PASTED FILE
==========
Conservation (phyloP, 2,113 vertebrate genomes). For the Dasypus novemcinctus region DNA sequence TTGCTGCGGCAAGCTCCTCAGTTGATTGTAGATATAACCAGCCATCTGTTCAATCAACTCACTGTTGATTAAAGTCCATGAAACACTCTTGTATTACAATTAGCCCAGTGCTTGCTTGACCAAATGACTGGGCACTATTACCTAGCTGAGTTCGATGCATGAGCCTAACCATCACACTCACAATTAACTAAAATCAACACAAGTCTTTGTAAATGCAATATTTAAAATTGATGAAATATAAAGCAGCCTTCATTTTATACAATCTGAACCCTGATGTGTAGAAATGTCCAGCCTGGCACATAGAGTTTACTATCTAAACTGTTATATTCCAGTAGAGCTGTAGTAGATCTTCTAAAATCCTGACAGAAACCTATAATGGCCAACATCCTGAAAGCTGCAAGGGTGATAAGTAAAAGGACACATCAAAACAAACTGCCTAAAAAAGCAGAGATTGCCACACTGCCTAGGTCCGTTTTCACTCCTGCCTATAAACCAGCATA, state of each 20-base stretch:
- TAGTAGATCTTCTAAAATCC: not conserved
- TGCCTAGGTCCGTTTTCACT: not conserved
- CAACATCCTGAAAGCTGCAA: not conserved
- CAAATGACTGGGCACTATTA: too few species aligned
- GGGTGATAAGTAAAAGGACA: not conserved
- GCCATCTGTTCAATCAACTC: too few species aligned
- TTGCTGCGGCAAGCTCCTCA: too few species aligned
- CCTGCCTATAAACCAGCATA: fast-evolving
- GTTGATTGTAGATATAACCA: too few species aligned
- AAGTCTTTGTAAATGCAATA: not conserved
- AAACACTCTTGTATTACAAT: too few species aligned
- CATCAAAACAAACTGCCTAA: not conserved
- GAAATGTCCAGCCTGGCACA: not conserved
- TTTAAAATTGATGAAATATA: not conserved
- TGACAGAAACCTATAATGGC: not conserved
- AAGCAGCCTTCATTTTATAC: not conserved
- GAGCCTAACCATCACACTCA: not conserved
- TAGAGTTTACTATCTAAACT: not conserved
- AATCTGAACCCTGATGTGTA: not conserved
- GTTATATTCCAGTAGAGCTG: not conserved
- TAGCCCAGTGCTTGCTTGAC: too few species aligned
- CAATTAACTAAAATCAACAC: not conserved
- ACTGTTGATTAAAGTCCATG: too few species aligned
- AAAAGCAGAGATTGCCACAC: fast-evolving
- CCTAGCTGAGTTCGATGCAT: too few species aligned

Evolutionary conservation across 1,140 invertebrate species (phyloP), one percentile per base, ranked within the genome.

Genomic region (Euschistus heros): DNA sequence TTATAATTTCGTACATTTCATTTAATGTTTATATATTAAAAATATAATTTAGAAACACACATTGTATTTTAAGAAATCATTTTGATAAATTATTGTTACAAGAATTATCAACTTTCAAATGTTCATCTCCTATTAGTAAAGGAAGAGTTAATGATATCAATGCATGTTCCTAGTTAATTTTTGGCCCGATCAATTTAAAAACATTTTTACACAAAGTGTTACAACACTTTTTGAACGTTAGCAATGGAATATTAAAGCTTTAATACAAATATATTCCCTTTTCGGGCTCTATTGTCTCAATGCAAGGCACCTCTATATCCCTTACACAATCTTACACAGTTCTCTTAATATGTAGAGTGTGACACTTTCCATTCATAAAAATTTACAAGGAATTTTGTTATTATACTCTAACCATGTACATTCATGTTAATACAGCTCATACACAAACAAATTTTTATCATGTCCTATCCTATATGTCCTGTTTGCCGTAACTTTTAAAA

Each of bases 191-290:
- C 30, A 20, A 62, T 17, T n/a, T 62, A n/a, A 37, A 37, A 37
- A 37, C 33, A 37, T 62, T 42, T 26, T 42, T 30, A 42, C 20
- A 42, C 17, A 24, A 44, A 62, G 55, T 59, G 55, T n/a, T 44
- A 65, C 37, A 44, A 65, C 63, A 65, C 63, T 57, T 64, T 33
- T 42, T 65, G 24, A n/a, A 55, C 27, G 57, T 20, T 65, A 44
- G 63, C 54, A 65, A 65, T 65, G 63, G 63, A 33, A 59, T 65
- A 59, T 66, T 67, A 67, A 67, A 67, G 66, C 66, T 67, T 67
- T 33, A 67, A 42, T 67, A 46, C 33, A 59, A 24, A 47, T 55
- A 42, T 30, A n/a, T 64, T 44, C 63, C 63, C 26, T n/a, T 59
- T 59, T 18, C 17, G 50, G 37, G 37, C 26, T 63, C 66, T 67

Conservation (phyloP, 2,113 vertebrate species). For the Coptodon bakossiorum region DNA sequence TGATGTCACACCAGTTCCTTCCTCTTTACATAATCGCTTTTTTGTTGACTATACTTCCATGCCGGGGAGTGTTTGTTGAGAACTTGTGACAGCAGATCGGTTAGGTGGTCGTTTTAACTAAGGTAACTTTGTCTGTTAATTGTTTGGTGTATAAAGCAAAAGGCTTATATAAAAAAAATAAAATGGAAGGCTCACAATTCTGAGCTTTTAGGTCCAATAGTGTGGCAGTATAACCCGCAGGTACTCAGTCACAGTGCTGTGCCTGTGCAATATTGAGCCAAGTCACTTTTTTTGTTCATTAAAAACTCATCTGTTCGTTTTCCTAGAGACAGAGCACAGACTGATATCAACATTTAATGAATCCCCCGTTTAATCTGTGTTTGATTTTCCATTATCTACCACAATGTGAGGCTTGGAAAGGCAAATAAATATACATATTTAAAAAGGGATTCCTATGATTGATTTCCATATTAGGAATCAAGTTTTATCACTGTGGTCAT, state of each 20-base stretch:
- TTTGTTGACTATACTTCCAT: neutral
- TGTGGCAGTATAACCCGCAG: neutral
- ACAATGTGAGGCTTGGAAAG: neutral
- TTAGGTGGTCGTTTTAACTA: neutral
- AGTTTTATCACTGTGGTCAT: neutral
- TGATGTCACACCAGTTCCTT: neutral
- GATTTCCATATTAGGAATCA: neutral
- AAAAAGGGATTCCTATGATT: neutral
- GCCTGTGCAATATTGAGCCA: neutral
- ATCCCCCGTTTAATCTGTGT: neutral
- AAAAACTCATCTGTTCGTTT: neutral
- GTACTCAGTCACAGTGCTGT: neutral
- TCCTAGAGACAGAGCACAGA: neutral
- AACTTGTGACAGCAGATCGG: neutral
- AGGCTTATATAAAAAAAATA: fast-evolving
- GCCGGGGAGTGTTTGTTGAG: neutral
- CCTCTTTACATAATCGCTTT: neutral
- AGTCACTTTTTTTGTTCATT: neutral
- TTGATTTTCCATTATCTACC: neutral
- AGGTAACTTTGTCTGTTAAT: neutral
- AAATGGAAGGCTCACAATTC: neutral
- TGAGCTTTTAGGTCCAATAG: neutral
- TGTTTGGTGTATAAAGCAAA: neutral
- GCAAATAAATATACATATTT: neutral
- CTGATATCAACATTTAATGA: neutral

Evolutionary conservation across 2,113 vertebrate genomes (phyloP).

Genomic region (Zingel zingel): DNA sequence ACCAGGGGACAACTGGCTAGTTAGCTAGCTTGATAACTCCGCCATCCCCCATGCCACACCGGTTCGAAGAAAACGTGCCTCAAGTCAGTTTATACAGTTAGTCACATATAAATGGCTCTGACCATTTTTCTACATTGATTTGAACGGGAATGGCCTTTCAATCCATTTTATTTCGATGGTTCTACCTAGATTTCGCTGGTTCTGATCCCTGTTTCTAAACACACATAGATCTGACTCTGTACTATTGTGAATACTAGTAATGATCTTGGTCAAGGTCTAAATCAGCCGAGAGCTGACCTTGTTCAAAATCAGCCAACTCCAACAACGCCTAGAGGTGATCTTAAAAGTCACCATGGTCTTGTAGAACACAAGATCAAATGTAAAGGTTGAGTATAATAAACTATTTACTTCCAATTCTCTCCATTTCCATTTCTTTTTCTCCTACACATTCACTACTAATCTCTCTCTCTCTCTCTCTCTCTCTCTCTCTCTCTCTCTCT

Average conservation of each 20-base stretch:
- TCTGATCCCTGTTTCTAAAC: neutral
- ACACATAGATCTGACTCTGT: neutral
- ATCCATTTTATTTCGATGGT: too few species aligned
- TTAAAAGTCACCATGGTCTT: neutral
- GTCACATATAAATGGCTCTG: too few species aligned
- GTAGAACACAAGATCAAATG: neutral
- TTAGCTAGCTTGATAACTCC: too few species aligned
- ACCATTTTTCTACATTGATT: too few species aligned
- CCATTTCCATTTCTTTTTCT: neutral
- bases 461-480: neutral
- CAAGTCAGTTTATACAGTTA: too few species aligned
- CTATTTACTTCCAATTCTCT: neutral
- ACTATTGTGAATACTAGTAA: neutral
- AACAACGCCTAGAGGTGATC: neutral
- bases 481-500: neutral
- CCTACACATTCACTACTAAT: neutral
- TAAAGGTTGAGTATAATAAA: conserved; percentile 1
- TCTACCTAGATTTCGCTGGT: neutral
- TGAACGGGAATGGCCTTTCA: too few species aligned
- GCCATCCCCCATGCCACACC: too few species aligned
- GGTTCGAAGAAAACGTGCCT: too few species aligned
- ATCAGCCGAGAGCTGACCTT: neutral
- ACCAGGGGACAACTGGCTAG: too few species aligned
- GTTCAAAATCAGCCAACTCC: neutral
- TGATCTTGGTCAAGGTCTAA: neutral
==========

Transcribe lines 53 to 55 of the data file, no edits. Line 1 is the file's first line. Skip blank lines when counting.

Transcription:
- TCCTAGAGACAGAGCACAGA: neutral
- AACTTGTGACAGCAGATCGG: neutral
- AGGCTTATATAAAAAAAATA: fast-evolving